In the natural order of things the feat should have been at once eclipsed by others still more daring and more wonderful—down the steps on one wheel, for example, down the steps backwards, down the steps in a millionth part of a second less time than no. 1, and so on, but no, nothing of the sort.  From that day to this he has reigned alone in all his glory—on the steps of the Capital.

                During the week however, Blackburn has produced a feat equally astonishing and equally daring—on all fours, in fact, with that of Washington.  And if the Washington hero was hoisted high on the pedestal of fame, why not also he of Blackburn?  Hence this article and hence this picture.

                During the summer months workmen have been busily engaged in improving the means of access to Revidge by the conversion of that old-time lovers’ lane, known to some as the Ginnell, to others as the Snickett, and in more recent times as Spion Kop, into a modern road to be known henceforth as Brantfell Road.  According to some authorities the town has one, or maybe two, hillside streets stepper than this one even, but the official mind holds a contrary view for it has ruled the Snickett, etc., too steep for ordinary treatment, and has turned it into a street of steps, the only one that Blackburn is able to boast.  Now the old narrow, limb-twisting lane lying at the bottom of a couple of ugly walls has been replaced by a wide road on which a series of steps has been laid—the said steps numbering sixty in all, each about a couple of feet in width.  On the Red Rake side a handsome wall, to be surmounted by iron railings, had been built, and as a protection to unwary drivers who might mistake the street for one of the common or garden variety, five iron posts have been implanted.  Don’t know why.  Perhaps it’s to keep the flies off.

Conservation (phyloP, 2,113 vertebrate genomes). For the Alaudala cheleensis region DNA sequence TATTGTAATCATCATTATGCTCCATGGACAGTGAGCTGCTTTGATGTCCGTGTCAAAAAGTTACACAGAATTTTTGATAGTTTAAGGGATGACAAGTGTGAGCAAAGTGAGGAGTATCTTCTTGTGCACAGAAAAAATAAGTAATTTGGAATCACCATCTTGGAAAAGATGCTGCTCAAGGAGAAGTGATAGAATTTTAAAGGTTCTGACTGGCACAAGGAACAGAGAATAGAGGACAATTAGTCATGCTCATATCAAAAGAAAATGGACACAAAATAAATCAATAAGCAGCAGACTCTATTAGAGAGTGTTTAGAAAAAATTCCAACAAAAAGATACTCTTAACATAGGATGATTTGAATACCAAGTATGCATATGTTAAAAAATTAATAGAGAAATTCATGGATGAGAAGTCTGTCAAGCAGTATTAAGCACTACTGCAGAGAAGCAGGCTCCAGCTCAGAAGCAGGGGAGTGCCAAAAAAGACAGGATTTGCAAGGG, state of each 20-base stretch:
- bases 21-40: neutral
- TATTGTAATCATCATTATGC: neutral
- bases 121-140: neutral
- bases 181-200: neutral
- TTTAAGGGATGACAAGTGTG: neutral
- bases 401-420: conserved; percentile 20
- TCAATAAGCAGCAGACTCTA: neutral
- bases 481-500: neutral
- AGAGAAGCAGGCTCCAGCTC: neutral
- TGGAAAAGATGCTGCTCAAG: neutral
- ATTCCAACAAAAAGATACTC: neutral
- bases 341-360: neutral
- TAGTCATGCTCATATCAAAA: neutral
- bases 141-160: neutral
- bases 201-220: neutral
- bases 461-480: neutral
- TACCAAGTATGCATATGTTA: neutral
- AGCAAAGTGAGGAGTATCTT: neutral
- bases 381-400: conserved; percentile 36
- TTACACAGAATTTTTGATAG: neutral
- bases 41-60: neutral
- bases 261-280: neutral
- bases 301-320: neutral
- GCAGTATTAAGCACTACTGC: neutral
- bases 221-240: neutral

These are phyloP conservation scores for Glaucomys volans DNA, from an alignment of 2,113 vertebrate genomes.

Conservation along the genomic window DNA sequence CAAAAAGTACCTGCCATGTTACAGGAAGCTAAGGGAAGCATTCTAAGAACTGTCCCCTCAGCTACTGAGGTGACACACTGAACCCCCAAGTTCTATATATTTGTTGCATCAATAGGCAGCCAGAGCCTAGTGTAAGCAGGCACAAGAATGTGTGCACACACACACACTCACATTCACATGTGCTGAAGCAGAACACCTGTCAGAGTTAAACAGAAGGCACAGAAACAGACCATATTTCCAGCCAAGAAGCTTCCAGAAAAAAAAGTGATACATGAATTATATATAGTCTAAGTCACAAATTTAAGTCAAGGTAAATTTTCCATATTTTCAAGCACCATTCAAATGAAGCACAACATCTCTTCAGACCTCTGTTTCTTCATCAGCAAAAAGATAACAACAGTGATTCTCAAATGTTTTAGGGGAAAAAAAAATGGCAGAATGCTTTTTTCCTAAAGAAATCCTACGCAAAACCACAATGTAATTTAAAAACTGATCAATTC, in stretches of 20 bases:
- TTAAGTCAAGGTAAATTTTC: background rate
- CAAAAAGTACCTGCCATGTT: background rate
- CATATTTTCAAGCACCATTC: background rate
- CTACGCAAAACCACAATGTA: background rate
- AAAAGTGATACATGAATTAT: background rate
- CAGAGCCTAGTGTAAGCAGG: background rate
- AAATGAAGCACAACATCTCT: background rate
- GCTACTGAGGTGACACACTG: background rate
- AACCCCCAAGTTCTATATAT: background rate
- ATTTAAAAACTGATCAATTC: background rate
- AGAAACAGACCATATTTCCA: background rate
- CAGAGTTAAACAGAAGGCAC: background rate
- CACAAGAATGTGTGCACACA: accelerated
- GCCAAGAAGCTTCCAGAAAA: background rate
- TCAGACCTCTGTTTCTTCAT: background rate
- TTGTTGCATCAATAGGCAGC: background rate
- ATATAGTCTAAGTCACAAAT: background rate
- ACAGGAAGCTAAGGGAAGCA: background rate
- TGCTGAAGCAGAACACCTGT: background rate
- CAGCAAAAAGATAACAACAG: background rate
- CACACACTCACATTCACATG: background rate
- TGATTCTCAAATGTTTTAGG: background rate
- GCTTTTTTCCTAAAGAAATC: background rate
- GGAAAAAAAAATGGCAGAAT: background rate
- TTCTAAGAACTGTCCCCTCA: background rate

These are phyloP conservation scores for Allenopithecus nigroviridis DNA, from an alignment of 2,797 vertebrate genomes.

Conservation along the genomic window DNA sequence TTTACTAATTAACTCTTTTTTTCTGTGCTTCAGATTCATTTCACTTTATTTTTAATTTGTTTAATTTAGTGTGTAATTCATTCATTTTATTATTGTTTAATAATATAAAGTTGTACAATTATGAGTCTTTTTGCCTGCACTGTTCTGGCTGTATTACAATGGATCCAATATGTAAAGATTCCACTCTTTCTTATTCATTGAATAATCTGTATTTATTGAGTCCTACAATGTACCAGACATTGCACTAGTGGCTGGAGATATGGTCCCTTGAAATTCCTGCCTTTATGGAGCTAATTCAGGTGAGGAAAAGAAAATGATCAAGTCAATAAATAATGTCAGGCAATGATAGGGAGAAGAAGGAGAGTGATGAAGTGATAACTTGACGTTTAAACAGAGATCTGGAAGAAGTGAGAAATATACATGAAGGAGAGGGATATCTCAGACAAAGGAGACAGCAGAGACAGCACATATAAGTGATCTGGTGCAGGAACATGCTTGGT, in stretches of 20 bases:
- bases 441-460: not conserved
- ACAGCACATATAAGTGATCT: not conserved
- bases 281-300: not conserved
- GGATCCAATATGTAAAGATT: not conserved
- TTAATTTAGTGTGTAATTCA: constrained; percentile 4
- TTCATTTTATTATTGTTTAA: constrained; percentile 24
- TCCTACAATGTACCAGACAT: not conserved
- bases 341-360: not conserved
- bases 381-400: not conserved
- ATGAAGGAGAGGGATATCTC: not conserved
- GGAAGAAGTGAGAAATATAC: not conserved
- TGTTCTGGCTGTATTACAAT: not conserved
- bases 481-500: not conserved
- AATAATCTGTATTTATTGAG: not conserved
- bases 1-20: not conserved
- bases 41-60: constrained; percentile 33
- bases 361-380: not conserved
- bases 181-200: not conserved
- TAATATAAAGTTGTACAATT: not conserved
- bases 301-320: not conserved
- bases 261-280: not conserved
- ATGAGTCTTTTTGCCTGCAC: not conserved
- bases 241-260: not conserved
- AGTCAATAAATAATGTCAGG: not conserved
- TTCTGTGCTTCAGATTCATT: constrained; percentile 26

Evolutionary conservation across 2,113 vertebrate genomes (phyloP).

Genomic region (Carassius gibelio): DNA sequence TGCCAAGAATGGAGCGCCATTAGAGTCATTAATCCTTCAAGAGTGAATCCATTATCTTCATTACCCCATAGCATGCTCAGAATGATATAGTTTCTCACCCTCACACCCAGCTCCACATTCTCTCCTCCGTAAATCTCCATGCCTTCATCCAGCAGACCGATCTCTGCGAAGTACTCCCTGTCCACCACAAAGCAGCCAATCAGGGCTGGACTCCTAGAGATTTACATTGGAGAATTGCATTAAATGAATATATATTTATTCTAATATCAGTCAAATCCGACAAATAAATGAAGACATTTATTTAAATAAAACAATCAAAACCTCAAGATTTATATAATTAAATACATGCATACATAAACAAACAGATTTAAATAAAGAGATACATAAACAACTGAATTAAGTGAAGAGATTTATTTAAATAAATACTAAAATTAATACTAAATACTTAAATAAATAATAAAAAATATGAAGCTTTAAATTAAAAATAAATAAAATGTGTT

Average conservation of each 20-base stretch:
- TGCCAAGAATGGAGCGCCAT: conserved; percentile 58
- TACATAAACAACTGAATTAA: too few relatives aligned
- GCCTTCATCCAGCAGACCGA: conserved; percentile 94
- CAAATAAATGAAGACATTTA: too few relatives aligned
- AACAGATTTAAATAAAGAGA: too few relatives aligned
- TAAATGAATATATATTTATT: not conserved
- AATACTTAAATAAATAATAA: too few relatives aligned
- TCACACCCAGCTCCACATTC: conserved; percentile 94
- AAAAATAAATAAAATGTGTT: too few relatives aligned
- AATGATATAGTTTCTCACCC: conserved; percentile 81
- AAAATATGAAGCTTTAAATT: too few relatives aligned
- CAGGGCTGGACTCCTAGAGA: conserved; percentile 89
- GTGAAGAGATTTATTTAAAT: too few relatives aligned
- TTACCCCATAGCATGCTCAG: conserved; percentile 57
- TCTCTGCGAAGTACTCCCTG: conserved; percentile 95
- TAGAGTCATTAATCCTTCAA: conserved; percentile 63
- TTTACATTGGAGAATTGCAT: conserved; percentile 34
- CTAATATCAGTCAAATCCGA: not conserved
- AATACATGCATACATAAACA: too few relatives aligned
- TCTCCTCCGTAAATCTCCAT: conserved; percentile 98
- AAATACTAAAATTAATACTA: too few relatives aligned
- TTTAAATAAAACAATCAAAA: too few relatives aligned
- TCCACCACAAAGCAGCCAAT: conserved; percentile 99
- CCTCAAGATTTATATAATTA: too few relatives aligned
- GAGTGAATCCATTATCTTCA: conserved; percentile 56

Now, although a cart or a carriage may not be squeezed between the posts, there is nothing on earth to prevent a bicycle being pedaled through.  Prudence would, of course, dictate a very wide detour in preference to a short cut down the steps, and ninety-nine men out of a hundred would vote such a ride a flat impossibility.  There are some men however, to whom fear is an unknown quantity and danger merely an element to be conquered, and one of these is Mr. W. H. Hodgson, the well-known professor of physical culture, who has this week cycled down the “steppy” precipice without breaking his neck.

                It was on Tuesday afternoon, and the workmen engaged in putting the finishing touches to the new thoroughfare were hard at work when Mr. Hodgson appeared on the scene and electrified them by dropping his well-braked free-wheel over the top step.  Breathlessly one and all watched him as he calmly hopped form ledge to ledge, every bound full of dire possibility.  Second followed second, the snap, the slip, the crash, fearfully looked for failed to come.  Mr. Hodgson’s guardian angel was on duty that day—and only a few more steps remained to be negotiated.

                At this point a touch of comedy was thrown into the scene.  Among the watchers was a good lady resident of the street, and just before the rider reached her dwelling she rushed out of her garden-gate, and with outstretched arms barred the path, exclaiming, “Here, this isn’t a road for carts and Bicycles”.  Her motive was not doubt good, but little did she realize how she was adding to the peril of the situation.  Happily Mr. Hodgson had is machine so completely under control that—most wonderful part of his performance—he had no difficulty in throwing himself from the saddle and landing on his feet.  This was on the 58th step, and having safely navigated the steep thus far Mr. Hodgson, determined not to be beaten, managed to mount again and proceed on his way rejoicing.

                Since then I have heard something of another attempt being projected, but it is to be hope that cycling “down the golden stairs” will not become one of the favored pastimes of Blackburn wheelers.  Else the corporation will surely have to be invited to equip the track with nets and all sorts of life-saving contrivances… And, of course, they will joyfully respond!

The Vagabond

[To be continued…]